2016 has been a bumper year for bilberries. These small wild blueberries thrive on the acid soil of the Upper Calder Valley. Bilberry bushes are widespread on the steep wooded hillsides and up on the moors. The berries ripen during mid to late July. We’ve been busy picking over the last few weeks in Luddenden Dean and Hardcastle Crags.
Although the bushes are laden with berries, it’s still a slow process gathering them as the berries are so small. You can easily tell a bilberry picker by the colour of their hands, stained by the dark purplish-black juice.
Bilberries need to be cooked to bring out their subtly perfumed flavour. They make delicious pies and divine bilberry jam, perfect for home-made scones.
© Images copyright Lesley Jackson and Ian Fishwick
Castle Carr Fountain
Castle Carr is a private estate in Luddenden Dean which is opened up to the public several times of year. The principal attraction is the magnificent fountain in the ornamental water gardens, developed in the grounds of Castle Carr during the early 1870s. Funded by Halifax Water Corporation as compensation for building the nearby reservoirs, the water garden was designed by Halifax architect John Hogg, who also contributed to the design of the Castle Carr mansion.
The single jet fountain is in the centre of a circular pool, known as the Compensation Basin, surrounded by rhododendrons and woods. Gravity fed with over 60 metres of fall from a huge tank above Deep Clough Farm, the force of the water is so powerful that the fountain can reach heights of over 100ft, second only to the fountain at Chatsworth in Derbyshire.
These photos show the fountain in action on a sunny summer afternoon on Sunday 3 July 2016. A huge crowd gathered to watch the spectacle at 2pm in a charity event organised by Halifax Rotary Club. Following the countdown to the switch-on, the fountain shoots up extremely quickly, rising higher and higher above the trees. The spray is cast far and wide in the wind, creating rainbow effects as it catches the light.
Originally there were four other fountains at the corners of the pool, but these no longer function as the cast iron pipes that supplied them with water were damaged by flooding in 1989. Thankfully the main fountain is still in good working order and this year’s display was as spectacular as ever.
The Ruins of Castle Carr
En route to the fountain are the atmospheric ruins of Castle Carr, a huge Victorian mansion constructed in a prominent position towards the top of Luddenden Dean. Designed by Thomas Risley, it was built for Captain Joseph Priestly Edwards between 1859 and 1867 , but demolished just over a century later. Edwards himself never actually inhabited Castle Carr as he and his eldest son were killed in a railway accident before the house was finished. The building was completed during the early 1870s by his younger son Lea Priestley Edwards, with later additions by Halifax architect John Hogg, who also developed the water gardens.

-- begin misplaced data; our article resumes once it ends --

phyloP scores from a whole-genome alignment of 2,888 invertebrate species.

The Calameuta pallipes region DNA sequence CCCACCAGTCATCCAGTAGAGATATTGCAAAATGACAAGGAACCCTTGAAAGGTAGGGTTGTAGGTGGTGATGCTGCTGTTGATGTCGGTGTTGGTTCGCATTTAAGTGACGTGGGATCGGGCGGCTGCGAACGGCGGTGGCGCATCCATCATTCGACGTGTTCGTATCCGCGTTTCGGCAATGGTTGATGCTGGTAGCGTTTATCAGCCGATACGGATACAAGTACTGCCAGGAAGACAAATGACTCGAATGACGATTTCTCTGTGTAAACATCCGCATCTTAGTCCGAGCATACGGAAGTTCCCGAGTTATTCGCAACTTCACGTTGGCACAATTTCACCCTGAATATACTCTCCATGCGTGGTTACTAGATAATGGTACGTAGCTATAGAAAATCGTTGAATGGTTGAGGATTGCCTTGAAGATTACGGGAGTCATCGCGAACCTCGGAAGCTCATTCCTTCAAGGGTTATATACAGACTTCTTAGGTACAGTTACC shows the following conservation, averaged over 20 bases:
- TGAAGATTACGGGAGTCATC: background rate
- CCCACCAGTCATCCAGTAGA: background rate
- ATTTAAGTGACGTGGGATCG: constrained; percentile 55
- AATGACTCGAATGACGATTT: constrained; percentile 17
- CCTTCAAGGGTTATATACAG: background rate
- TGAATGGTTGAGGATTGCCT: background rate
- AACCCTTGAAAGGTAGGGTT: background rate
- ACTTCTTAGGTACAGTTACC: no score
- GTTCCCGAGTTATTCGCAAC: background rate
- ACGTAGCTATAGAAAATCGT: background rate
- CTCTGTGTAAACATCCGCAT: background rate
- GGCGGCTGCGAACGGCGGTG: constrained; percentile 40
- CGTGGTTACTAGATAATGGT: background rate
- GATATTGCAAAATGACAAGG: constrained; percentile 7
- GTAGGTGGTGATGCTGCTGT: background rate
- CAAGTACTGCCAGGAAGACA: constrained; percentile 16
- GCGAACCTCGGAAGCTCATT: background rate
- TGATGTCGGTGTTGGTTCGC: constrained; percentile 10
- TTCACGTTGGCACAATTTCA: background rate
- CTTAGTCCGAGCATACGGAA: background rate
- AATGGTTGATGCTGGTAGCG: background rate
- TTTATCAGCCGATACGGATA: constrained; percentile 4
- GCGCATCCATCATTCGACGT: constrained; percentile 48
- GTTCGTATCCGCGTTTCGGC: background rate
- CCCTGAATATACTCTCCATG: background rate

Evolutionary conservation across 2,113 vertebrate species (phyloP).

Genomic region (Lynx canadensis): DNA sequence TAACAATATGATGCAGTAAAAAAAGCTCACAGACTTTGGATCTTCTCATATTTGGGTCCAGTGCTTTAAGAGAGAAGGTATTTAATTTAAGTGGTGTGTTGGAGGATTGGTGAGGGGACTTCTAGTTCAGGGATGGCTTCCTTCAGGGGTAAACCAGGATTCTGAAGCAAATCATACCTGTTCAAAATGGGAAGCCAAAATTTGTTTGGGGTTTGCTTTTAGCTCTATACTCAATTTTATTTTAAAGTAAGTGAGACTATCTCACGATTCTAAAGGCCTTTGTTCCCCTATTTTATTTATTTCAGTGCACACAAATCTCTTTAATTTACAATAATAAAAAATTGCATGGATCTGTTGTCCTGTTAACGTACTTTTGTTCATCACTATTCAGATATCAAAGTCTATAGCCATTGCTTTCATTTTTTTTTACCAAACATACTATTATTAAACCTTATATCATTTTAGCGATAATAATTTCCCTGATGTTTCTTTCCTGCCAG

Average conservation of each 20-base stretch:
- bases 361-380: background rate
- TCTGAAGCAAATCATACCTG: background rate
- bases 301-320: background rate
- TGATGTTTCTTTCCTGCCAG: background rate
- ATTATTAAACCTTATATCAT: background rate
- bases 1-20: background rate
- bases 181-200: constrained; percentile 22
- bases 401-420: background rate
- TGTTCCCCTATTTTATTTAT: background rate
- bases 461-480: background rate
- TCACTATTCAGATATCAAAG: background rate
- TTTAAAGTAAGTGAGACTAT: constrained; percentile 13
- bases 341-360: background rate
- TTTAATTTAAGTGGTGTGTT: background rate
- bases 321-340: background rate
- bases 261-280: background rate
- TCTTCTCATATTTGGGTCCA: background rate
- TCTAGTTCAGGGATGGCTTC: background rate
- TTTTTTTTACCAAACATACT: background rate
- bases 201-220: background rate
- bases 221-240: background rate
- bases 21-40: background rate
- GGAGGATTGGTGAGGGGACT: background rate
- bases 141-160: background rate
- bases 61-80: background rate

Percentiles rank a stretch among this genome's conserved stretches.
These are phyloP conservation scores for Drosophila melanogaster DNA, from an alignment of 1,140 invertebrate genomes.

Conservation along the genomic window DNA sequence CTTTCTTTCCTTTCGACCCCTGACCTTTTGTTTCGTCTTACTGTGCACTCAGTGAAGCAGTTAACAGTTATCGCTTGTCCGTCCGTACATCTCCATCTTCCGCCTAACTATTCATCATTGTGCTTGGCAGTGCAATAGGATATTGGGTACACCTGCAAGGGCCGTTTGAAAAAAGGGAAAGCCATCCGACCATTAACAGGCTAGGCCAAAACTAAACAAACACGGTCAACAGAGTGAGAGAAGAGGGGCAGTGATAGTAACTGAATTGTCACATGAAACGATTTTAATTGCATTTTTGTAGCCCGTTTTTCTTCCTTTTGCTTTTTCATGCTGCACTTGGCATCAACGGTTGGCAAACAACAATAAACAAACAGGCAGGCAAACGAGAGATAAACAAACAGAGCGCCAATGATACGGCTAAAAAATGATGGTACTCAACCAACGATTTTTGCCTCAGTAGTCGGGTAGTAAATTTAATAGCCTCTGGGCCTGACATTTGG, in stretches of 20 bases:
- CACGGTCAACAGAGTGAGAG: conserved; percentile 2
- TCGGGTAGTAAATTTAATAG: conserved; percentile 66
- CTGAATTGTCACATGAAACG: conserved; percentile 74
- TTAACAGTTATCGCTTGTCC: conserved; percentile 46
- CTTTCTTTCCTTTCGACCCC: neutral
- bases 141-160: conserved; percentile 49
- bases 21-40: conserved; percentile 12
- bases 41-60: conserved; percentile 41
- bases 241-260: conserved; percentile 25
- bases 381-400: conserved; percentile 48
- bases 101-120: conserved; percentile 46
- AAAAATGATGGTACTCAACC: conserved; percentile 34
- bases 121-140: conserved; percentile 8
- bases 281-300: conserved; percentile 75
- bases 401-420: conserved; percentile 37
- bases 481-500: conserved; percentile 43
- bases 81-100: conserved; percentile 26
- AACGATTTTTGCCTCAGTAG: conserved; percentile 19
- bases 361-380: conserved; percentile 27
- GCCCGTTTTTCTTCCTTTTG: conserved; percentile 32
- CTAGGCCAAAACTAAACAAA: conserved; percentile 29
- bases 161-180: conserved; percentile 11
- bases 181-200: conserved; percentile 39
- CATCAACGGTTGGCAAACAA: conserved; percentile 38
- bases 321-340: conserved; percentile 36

Although Lea Priestley Edwards lived at Castle Carr from 1875-6, its vast scale and damp location made the house impractical as a permanent residence, although it was later used as a hunting lodge. Latterly owned by the Murgatroyds, the wealthy textile family who built the Oats Royd Mill complex lower down the Luddenden valley, Castle Carr was used for parties during the 1930s but fell into disrepair during the Second World War. Following the sale of the estate in 1961, most of the house was demolished and the building materials auctioned.
The only section of the building still standing (albeit precariously) is the portcullis entrance tower, originally the main gateway to a large courtyard around which the house was built. Part of the kitchen block also remains and the vaulted ovens are still visible in the foundations. Lower down the valley are the castellated lodge houses bridging the lane. Whereas the rest of the estate is only accessible a few days each year when the fountain is in operation, the lodges can be viewed from a public track.
© Photos copyright Lesley Jackson and Ian Fishwick
The bluebells have been spectacular this year in Hardcastle Crags and Crimsworth Dean. These two beautiful National Trust woodlands – just a short walk from Elmet Farmhouse – are amongst the best bluebell woods in England. Mid May is the best time to see the bluebells, although they start flowering in late April and last through until early June.
As well as Crimsworth Dean and Hardcastle Crags, there are bluebells in Pecket Well Clough, Colden Clough, Luddenden Dean, Cragg Vale and many of the other narrow steep-sided wooded valleys around Hebden Bridge. These woods are beautiful are stunningly beautiful throughout the year, but you want to immerse yourself in bluebell heaven, come and stay at Elmet Farmhouse next May….
For more information about the woods of the Calder Valley, click here
© Text and photos copyright Lesley Jackson
Magical River of Mist
If you’re lucky you might see the famous River of Mist during your stay at Elmet Farmhouse, a remarkable phenomenon unique to this area. Usually it forms early in the morning as the sun rises and fog starts to lift, but sometimes it appears later in the day after heavy rain.
Moisture is trapped in the steep-sided wooded valleys. Swathes of mist swirl around clinging to the hills, with Stoodley Pike and Heptonstall church peeping through on the tops.
There is nothing quite like the magical River of Mist – and Elmet Farmhouse gives you a bird’s eye view.
© All photos copyright Lesley Jackson